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Rising Zinc prices may hike cost of new coins

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The cost of minting coins has risen as zinc prices have climbed

The cost of minting coins has risen as zinc prices have climbed

The cost of minting coins has risen as zinc prices have climbed

The price of zinc posted the biggest gain since 2009 in the first eight months of this year after soaring to a three-year high last week.

The metal, used in everything from sunscreen to car parts, has seen prices spike recently as exhausted mines around the world have struggled to meet global demand. However, it is most likely to be felt in our pockets as 20pc of the gold-coloured euro coin is made up of the rust-resistant metal.

The squeeze comes as the United States Mint boosts production by 14 pc to 7.5 billion pennies this year, which will require more than 18,000 metric tons of zinc. Demand for the metal is climbing as recoveries in the US economy and global manufacturing gain momentum, just as the shutdown of older mines limits new supply.

While the US Mint has taken steps to cut costs by boosting productivity, the rise in prices threatens to erode those savings, said Philip Diehl, a former mint director.

"You can make the mint more efficient, but you can only get so far, and I suspect they've gotten as close as they can on the penny," said Diehl, who served under President Bill Clinton for six years until 2000.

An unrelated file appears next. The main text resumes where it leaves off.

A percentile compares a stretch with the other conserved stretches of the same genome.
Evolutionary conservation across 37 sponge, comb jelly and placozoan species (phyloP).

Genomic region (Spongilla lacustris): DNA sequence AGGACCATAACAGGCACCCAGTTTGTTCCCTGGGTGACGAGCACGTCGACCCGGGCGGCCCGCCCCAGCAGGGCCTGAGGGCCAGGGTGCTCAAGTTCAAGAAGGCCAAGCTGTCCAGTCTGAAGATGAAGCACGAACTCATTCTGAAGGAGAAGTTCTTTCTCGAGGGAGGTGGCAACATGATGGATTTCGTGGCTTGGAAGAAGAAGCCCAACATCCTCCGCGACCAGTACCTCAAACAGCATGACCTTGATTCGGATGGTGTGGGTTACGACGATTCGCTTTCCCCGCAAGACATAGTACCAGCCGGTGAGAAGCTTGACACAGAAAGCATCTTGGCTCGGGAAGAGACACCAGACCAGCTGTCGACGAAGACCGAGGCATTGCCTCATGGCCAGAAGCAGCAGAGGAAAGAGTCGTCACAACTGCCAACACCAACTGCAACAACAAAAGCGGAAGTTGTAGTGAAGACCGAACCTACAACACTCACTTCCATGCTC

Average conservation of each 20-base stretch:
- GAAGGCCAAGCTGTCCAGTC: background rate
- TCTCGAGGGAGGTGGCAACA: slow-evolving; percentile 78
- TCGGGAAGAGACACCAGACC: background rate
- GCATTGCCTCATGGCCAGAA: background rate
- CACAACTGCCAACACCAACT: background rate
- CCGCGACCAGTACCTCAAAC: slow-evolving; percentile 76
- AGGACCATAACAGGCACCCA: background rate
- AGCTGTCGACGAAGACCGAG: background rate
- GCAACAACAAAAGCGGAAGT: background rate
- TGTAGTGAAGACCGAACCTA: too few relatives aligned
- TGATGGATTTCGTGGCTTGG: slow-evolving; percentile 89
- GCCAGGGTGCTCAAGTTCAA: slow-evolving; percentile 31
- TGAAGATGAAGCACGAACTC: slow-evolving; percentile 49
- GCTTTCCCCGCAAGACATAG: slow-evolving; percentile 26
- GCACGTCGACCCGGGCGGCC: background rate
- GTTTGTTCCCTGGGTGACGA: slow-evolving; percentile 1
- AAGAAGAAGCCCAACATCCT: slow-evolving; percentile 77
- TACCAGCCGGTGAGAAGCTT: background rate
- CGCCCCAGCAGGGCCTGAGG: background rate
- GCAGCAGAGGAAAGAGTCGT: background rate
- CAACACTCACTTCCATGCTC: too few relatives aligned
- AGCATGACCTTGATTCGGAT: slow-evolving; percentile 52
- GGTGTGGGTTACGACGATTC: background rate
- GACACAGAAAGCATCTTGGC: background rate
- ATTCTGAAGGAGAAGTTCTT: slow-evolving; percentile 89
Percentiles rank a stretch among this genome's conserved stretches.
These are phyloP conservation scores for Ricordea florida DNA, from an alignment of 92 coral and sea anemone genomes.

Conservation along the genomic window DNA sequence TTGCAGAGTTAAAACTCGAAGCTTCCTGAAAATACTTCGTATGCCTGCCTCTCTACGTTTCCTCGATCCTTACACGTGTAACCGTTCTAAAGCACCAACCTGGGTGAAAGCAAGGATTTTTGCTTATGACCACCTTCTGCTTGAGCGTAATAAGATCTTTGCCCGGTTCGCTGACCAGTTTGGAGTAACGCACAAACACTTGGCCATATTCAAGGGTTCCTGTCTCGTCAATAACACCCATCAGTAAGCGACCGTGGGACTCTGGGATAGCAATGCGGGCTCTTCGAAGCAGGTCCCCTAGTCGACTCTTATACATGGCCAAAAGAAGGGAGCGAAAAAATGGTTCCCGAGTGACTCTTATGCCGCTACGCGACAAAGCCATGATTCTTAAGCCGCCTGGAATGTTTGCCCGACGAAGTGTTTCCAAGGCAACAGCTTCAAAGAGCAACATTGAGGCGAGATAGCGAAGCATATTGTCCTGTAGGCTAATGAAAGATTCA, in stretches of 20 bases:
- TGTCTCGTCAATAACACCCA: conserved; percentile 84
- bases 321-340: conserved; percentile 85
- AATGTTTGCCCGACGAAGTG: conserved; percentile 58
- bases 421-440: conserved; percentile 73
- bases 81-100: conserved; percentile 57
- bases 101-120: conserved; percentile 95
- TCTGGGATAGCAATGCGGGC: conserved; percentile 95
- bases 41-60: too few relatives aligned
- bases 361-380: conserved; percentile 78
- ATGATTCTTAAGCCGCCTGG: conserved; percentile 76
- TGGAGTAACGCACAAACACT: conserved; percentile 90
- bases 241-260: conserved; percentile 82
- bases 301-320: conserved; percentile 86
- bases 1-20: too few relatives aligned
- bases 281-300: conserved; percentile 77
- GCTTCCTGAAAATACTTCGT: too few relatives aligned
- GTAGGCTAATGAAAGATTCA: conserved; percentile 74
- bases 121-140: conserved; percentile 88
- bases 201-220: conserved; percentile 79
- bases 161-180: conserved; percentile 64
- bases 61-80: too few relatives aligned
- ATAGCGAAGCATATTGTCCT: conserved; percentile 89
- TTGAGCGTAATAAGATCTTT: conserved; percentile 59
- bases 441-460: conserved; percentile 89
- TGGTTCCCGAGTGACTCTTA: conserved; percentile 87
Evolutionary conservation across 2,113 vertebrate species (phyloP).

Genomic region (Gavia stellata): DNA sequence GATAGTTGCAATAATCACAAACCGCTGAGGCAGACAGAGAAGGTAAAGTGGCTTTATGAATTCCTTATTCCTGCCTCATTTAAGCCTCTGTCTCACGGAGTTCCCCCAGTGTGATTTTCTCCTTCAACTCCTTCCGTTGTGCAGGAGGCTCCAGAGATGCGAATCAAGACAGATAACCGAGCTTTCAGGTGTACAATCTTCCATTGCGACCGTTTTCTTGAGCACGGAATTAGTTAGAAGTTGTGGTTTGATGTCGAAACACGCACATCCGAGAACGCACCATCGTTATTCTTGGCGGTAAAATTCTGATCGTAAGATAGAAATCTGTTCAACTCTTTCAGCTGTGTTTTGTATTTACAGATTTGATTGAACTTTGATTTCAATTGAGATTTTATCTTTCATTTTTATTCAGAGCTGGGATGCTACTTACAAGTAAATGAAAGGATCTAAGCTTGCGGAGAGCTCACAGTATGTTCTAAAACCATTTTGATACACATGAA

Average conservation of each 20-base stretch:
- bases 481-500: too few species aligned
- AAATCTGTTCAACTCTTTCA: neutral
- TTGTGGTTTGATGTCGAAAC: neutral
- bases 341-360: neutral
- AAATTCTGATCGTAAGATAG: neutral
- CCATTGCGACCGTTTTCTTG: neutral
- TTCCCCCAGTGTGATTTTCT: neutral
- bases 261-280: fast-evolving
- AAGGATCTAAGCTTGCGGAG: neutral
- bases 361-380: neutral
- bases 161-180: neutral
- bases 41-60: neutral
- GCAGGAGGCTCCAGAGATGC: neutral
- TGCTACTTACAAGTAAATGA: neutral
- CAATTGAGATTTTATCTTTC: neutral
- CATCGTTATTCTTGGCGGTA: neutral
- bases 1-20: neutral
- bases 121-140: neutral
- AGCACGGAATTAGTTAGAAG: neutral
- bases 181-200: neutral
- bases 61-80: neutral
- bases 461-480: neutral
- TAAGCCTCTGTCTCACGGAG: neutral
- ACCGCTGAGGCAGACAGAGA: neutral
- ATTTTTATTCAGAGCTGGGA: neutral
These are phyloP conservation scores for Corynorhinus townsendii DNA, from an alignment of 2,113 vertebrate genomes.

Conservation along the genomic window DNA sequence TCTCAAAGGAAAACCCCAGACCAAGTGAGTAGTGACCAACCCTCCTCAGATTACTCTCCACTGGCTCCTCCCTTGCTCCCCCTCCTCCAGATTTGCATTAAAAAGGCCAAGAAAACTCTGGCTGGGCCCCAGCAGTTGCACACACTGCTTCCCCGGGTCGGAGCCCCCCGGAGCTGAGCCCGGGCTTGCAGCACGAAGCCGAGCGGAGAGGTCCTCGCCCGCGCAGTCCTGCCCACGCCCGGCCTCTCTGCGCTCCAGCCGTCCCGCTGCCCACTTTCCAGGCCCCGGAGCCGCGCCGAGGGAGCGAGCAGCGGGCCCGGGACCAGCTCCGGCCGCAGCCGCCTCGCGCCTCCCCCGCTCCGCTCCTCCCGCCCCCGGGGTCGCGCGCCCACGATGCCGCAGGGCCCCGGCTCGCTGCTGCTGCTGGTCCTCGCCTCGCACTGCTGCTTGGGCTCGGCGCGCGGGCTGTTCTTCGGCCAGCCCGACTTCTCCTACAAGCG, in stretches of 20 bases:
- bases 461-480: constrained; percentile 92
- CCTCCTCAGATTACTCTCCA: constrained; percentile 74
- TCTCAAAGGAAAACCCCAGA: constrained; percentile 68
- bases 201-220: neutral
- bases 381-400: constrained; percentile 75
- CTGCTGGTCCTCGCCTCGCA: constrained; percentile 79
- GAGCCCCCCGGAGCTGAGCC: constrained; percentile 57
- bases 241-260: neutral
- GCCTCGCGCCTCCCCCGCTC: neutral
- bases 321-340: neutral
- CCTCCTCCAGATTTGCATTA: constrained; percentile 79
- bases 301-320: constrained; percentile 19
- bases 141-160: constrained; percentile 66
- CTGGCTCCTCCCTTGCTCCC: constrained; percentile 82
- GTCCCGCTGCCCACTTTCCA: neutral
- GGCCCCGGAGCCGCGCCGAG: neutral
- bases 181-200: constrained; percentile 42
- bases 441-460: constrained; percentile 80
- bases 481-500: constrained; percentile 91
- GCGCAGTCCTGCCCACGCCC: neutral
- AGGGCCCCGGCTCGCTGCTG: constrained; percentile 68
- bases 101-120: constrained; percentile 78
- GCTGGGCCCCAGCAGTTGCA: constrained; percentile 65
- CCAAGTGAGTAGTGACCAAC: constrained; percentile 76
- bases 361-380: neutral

"Any coin denomination that goes into the red is further deteriorating the mint's profitability, and that's going to continue as the raw material goes up."

Zinc for delivery in three months has climbed 10pc this year to $2,265 a ton on the London Metal Exchange. That compares with a 5pc gain in the MSCI All-Country World Index of equities.

Demand for zinc exceeded output by 248,000 tons this year through July, compared with a 15,000-ton production surplus in the same period a year earlier, the International Lead and Zinc Study Group said. Goldman Sachs Group has now forecasted prices to advance to $2,425 a ton by the end of next year.

Since 1982 the US cent piece has been made of 97.5pc zinc and 2.5pc copper. Instead of purchasing raw materials directly from the market, the US Mint contracts with manufacturer Jarden Zinc Products in Tennessee to deliver penny blanks that the mint turns into currency by stamping with the one-cent emblems.

The amount paid for penny blanks is based on a fixed fabrication charge, along with the prior month's average spot prices for zinc in London and copper on New York's Comex exchange.

The cost of making a penny is down to about 1.6 cents this year, from 2.4 cents in 2011.

The squeeze in supplies seems unlikely to let up soon, as inventories tracked by the LME fell to the lowest since 2010 in July, and growth in new supply is slowing with closures of major mines such as Glencore Plc's Brunswick in Canada.

Patricia Mohr, a market specialist at Scotiabank Group in Toronto, said that zinc won't meet rising demand growth from 2015 through 2018. "While there is some mine development under way, it's not sufficient to meet demand growth," she said.

Sunday Indo Business